About 1.4 million people in Puerto Rico depend on the Nutrition Assistance Program (NAP) to supplement their ability to buy food for their families. The program is set to run out of money next month.
Per an analysis by the Center on Budget and Policy Priorities, a nonpartisan policy and research organization, one-third of the food benefits distributed to a staggering 1.3 million people will be cut, if Congress doesn’t approve another block grant for NAP. It is Puerto Rico’s version of SNAP (the supplemental food benefit program which functions here on the mainland). To make matters worse, 100,000 people on the island will lose the benefit altogether.
According to the analysis, the maximum food assistance for a family of four could decline from $649 a month to $410, for example.
“This isn’t money that Puerto Rico is using for some vanity project. It’s not like a shiny new terminal at an airport. It’s literally money for the most basic of needs which, in this case, is food,” Javier Balmaceda, a senior policy analyst at the CBPP, said.
Although Puerto Rico is a territory of the United States, the island and its people are often treated poorly in respect to policies. Puerto Rico used to participate in the Food Stamp Program (FSP), but that changed in 1982.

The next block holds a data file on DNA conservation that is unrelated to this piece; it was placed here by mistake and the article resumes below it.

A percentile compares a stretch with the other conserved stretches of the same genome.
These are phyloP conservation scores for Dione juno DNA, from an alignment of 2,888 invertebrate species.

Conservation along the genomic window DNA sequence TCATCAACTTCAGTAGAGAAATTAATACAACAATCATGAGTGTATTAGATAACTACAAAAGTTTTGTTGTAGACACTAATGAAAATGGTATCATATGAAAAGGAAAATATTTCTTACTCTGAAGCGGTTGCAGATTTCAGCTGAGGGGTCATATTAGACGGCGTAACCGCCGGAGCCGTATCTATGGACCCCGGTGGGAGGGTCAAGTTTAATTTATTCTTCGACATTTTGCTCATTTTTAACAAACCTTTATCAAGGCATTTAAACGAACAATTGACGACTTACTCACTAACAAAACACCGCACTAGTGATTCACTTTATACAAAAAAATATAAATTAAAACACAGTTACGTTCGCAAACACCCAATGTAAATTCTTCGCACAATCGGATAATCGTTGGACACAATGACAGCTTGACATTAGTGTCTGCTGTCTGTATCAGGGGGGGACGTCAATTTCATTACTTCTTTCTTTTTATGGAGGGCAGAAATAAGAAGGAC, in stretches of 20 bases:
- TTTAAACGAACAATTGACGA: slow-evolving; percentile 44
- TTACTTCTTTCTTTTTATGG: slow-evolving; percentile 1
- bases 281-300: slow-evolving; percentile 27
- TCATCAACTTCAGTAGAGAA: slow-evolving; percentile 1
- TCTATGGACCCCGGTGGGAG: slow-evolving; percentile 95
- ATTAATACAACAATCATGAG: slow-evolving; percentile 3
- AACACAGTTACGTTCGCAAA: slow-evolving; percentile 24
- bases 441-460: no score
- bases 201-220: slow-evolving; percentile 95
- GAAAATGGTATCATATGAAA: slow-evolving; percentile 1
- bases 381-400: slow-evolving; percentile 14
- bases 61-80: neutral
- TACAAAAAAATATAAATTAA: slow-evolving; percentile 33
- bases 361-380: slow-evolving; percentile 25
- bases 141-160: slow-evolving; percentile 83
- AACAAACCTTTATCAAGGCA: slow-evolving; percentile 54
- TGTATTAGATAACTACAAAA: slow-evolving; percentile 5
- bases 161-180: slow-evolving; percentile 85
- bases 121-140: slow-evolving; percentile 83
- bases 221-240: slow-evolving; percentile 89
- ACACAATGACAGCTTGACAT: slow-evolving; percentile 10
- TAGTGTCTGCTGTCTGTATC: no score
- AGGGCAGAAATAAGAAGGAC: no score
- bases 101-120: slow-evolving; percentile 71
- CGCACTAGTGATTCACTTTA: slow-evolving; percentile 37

The NAP program puts Puerto Rico at an unfortunate disadvantage, though. Because the money is distributed in block grants, there are funding caps that cannot be increased, even if demand requires it.
The federal government approved nearly $1.27 billion in additional NAP funding to help meet the increased demand for food benefits, following the devastation caused by hurricanes Maria and Irma. The Puerto Rican government has requested an additional $600 million.
Although both parties in the House and Senate want to approve the funding, the White House is adamantly against giving Puerto Rico any more money.
The Trump administration has called the request “excessive and unnecessary.”
Given the fact that Puerto Rico still hasn’t recovered from the harrowing effects of both hurricanes, it’s diabolical to think that this administration would even consider adding further stress to an already dire situation. Holding food, which is one of the three basic needs of all people, over American citizens’ heads is reprehensible.